The Lakers didn’t let up, busting the game open and leading by as much as 20 points in the third quarter. While the Spurs kept it close early in the quarter, they had several consecutive possessions where balls went in and out or they just didn’t take good shots.

While Gasol led the Lakers in the first and Barnes did so in the second, Lakers forward Metta World Peace decided to take over in the third quarter, hitting five of six shots for 11 points, just five less than the entire Spurs team scored that quarter.

The Lakers scored the first five points in the fourth quarter on an open drive and dunk for Josh McRoberts followed by a three-pointer by World Peace. Another World Peace three with just over seven minutes remaining gave the Lakers their biggest lead of the game with a 26 point advantage.

The Spurs had an opportunity to close the gap later in the game after Danny Green (22 points) hit two three-pointers and James Anderson followed with a three of his own for a 9-0 run to pull within 15 points. While the Spurs defense continued to make stops and kept the Lakers scoreless for four minutes, Anderson forced up two missed shots and Mills missed a 10 foot jumper and air balled a three-point attempt. A 17-foot pull-up jumper by Mills brought the Spurs within 15, but missed opportunities on what could have been 10 points cost the Spurs their last minute chance to get back into the game and swing the momentum in their favor.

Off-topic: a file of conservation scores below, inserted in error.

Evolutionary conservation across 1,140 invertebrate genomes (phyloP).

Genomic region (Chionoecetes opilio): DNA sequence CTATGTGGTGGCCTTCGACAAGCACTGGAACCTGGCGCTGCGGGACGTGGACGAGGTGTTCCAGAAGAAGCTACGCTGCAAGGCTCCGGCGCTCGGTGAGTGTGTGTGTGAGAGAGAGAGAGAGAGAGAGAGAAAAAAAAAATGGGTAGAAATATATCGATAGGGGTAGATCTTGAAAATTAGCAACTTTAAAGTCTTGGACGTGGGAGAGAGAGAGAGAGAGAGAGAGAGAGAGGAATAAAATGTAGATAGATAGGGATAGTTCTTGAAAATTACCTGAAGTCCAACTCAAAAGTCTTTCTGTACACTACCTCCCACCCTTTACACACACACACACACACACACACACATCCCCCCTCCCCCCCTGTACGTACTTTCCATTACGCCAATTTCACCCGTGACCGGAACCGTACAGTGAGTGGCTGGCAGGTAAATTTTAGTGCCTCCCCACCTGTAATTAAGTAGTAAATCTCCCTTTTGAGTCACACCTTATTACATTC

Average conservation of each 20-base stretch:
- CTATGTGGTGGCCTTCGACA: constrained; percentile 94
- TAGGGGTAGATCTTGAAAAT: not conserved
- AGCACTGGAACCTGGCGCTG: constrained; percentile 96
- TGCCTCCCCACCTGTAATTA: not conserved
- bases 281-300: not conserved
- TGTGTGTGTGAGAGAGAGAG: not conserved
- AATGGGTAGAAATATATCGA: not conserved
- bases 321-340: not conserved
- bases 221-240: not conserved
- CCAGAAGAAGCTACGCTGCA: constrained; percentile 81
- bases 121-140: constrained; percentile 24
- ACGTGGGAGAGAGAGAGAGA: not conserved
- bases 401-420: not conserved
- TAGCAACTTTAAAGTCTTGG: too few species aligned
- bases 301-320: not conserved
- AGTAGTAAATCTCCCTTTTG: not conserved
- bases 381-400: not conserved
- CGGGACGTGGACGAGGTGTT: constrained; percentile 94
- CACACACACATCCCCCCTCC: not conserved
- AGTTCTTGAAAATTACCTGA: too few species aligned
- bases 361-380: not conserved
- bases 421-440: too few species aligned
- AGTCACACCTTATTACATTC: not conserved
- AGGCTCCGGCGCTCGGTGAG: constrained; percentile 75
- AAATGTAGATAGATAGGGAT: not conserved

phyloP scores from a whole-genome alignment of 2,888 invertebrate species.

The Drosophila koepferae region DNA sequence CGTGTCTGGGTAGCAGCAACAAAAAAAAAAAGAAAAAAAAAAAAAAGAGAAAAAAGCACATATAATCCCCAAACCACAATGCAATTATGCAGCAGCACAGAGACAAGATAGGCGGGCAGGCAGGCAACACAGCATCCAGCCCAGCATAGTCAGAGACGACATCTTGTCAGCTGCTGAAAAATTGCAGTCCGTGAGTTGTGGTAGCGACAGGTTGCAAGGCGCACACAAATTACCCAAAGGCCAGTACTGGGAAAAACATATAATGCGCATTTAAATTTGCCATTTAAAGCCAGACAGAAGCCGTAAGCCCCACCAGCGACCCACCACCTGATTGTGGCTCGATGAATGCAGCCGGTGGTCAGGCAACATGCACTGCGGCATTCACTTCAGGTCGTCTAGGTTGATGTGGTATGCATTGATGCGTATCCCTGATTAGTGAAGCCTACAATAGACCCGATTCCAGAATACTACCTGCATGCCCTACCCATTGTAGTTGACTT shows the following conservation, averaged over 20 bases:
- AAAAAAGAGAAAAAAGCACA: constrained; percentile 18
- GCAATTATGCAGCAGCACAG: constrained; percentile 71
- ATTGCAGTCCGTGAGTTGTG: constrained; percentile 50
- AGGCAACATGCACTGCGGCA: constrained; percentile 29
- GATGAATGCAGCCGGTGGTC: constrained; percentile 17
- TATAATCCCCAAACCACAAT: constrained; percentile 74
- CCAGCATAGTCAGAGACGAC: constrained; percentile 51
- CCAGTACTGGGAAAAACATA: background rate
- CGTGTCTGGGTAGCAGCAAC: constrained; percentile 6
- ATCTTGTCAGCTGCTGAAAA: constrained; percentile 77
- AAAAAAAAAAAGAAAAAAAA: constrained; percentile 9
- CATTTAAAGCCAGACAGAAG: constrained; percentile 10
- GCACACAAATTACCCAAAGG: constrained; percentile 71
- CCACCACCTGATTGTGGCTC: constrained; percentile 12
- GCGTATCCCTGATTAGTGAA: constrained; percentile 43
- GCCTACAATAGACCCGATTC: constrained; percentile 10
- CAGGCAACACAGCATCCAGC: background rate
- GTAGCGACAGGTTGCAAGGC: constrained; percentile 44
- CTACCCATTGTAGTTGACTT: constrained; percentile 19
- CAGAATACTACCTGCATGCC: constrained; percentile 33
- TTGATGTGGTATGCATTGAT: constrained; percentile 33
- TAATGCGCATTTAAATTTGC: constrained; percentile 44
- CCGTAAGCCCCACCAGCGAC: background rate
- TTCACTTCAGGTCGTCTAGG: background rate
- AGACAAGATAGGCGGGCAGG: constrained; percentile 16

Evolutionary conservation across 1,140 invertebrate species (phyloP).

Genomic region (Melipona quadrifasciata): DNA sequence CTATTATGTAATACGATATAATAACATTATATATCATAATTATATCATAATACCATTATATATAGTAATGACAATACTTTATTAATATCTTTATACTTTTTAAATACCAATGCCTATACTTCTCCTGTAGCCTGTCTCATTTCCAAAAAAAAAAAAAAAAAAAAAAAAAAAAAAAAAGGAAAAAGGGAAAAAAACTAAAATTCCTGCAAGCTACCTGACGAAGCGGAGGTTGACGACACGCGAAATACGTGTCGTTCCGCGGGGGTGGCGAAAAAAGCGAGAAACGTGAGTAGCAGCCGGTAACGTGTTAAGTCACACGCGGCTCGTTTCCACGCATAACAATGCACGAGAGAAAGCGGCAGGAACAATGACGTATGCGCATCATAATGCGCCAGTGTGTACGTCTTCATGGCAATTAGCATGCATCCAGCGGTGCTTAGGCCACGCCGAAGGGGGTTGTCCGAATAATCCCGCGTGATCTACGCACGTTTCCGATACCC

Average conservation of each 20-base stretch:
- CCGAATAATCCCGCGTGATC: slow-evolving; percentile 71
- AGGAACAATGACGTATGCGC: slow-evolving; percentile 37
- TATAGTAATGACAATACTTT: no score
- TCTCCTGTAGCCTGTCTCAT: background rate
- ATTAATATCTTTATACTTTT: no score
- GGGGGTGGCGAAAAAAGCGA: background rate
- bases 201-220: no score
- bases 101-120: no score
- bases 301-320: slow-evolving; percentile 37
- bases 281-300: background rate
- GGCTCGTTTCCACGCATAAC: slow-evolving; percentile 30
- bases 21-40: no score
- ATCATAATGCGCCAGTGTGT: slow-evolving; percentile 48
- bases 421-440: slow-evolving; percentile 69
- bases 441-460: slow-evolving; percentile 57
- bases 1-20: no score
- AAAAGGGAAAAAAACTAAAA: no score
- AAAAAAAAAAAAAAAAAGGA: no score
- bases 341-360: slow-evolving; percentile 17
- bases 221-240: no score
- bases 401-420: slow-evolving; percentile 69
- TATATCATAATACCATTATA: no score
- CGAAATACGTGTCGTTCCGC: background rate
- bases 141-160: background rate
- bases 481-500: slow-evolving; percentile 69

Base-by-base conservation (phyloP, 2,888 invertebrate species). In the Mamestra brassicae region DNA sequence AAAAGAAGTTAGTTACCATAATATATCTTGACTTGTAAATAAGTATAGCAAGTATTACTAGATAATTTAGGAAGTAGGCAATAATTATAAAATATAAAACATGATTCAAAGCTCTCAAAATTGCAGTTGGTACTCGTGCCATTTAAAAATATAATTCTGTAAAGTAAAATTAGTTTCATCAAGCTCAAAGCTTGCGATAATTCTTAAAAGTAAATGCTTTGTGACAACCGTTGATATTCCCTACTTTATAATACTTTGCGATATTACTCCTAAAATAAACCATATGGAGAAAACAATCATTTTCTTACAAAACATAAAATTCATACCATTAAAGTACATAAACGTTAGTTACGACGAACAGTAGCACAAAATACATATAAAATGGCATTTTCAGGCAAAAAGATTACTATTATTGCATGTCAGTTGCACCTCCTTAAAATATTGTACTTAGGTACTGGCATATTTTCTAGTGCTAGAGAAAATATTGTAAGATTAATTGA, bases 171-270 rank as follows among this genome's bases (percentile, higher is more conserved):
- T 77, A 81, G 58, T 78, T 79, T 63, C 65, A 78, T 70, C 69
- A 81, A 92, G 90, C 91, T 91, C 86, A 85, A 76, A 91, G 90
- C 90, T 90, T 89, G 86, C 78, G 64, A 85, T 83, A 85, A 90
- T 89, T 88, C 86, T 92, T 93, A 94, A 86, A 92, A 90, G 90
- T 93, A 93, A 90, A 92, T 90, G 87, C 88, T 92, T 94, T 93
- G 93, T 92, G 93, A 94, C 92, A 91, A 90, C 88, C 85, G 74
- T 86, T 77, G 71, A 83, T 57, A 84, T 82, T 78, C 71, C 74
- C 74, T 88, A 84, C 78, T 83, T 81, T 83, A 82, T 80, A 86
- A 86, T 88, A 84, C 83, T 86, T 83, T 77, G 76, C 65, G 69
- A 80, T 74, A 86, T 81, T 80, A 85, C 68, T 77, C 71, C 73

While the Spurs didn’t appear to shoot horribly on paper, three of the Spurs’ starters combined for 3-of-16 from the field. Tony Parker had what is likely his worst game of the year, knocking down only two of his 12 shot attempts for four points. While three of the Spurs’ starters also combined for just six points, they got some help off the bench.

In the end, a 60-33 rebounding advantage, 30 of which belonged to Bynum, gave the Lakers several extra opportunities (13 second chance points), while the Spurs only had one offensive rebound all night, courtesy of Parker.

“Metta stepped up big and he hit a lot of clutch shots for us. Blake did too,” Bynum said. “Matt Barnes shot freely so that’s why we have teammates and they picked up the slack.”

While plenty can change when both teams meet again, especially considering Bryant will be back, this game was definitely still a big test for the Spurs inside, and they are still a ways away from solving it.

It won’t get any easier with another of the league’s better front court tandems coming into the AT&T Center tomorrow night when the Spurs play their last regular season game against the Memphis Grizzlies.

About Michael A. De Leon

Michael founded Project Spurs in 2004. He started The Spurscast, the first Spurs podcast on the Internet, in 2005. Michael has been interviewed by the BBC, SportTalk, the Sports Reporters Radio Show, MemphisSportLive, OKC Sports Wrap and ESPN radio among others. He is a credentialed member of the media for the San Antonio Spurs and Austin Toros. He is also the founder of Project Spurs' sister sites, Toros Nation and Stars Hoops.

Quantcast